Natural Gas: Europe’s quest for alternate supplies to boost LNG demand

Natural gas plant
Aerial view petrochemical plant and oil refinery plant background at night, Petrochemical oil refinery factory plant at night.

Natural gas markets in Europe and around the world are still in crisis as Russia reduced gas supplies flowing through major pipelines. Although Europe has enough natural gas stored for winter, it now faces a much tougher task which is to rebuild gas stocks for next year. In the case of gas, the infrastructure for supply, transit, and storage varies compared to other energy commodities. Currently, Europe’s pipeline infrastructure is set up to import Russian gas, so the alternative supplies, primarily in the form of Liquefied Natural Gas (LNG), will have to travel by sea. The US has been a major LNG supplier to Europe after the Russia – Ukraine conflict started. An explosion in the US Freeport LNG liquefaction facility disrupted consistent deliveries to Europe, while the continent’s lack of storage and regasification facilities impeded its LNG imports. Europe’s total gas storage capacity is less than the overall annual gas imports from Russia and the storage capacity is unevenly distributed all over the continent.

Therefore, the challenge for Europe this year will be the constraints due to the uneven distribution of storage facilities throughout the continent and the necessity to expand LNG storage terminals. The International Energy Agency (IEA) said that, if the pipeline imports from Russia to the European Union cease in 2023 and the Chinese LNG demand increases to levels seen in 2021, the European Union will face a significant supply-demand mismatch.

The EU will also need to make sure gas storage levels stay high to give Member States time to prepare for a sudden suspension of gas supplies and to assure supply security.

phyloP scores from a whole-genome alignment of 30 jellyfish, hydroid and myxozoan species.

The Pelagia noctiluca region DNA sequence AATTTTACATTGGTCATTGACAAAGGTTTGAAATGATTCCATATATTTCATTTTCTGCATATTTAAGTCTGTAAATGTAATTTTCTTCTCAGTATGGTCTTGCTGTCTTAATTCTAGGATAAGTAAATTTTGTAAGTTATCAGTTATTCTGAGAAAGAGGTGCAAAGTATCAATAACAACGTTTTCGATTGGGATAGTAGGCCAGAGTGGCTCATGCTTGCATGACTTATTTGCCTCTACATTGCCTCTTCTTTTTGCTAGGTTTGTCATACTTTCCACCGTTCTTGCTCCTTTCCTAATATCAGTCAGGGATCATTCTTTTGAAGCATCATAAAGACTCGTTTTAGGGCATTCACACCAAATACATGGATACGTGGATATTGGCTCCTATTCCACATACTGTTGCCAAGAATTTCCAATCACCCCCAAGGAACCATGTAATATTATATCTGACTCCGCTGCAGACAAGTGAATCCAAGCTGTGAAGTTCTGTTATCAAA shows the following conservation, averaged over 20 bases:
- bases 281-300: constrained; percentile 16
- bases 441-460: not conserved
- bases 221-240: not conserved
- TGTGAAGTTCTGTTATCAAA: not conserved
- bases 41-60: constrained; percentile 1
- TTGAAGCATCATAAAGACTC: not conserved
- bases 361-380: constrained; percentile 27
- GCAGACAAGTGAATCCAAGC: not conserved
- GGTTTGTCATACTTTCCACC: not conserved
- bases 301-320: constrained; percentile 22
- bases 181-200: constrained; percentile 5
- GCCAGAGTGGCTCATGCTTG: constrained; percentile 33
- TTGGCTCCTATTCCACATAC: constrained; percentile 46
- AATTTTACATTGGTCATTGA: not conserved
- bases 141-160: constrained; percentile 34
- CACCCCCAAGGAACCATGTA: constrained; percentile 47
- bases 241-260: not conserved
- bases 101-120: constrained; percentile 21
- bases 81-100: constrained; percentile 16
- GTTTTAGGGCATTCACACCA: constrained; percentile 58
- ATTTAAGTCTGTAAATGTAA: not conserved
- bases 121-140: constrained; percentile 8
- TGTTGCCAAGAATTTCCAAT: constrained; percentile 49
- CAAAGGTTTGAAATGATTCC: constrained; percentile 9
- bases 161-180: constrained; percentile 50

In order to transport by ships, natural gas must be cooled to below -160 degree Celsius to its liquid state i.e. LNG. And LNG can be imported from many countries, giving it a significant advantage over pipeline-gas as it offers wider supply sources. But since pipeline infrastructure is uncommon in Asia and LNG is the standard, Europe would be in direct competition with those countries, making LNG supplies more expensive. In addition to that, LNG necessitates the installation of specific import capacity so the gas can be received and regasified before entering the pipeline network. Presently, the EU-27 can import and regasify 158 billion cubic metres of LNG annually, with more than 100 billion cubic metres of additional LNG projects either planned or are under construction.

The distribution of LNG capacity within the EU is uneven. Even major Member States like Germany currently lack the capacity to import LNG. The majority of the EU’s LNG capacity, or about 37% (60 bcm), is in Spain, which only has a few pipeline links to France and the rest of Europe. As the import of LNG raises, questions on how to increase pipeline transmission capacity have also been raised. 

LNG capacity of EU member states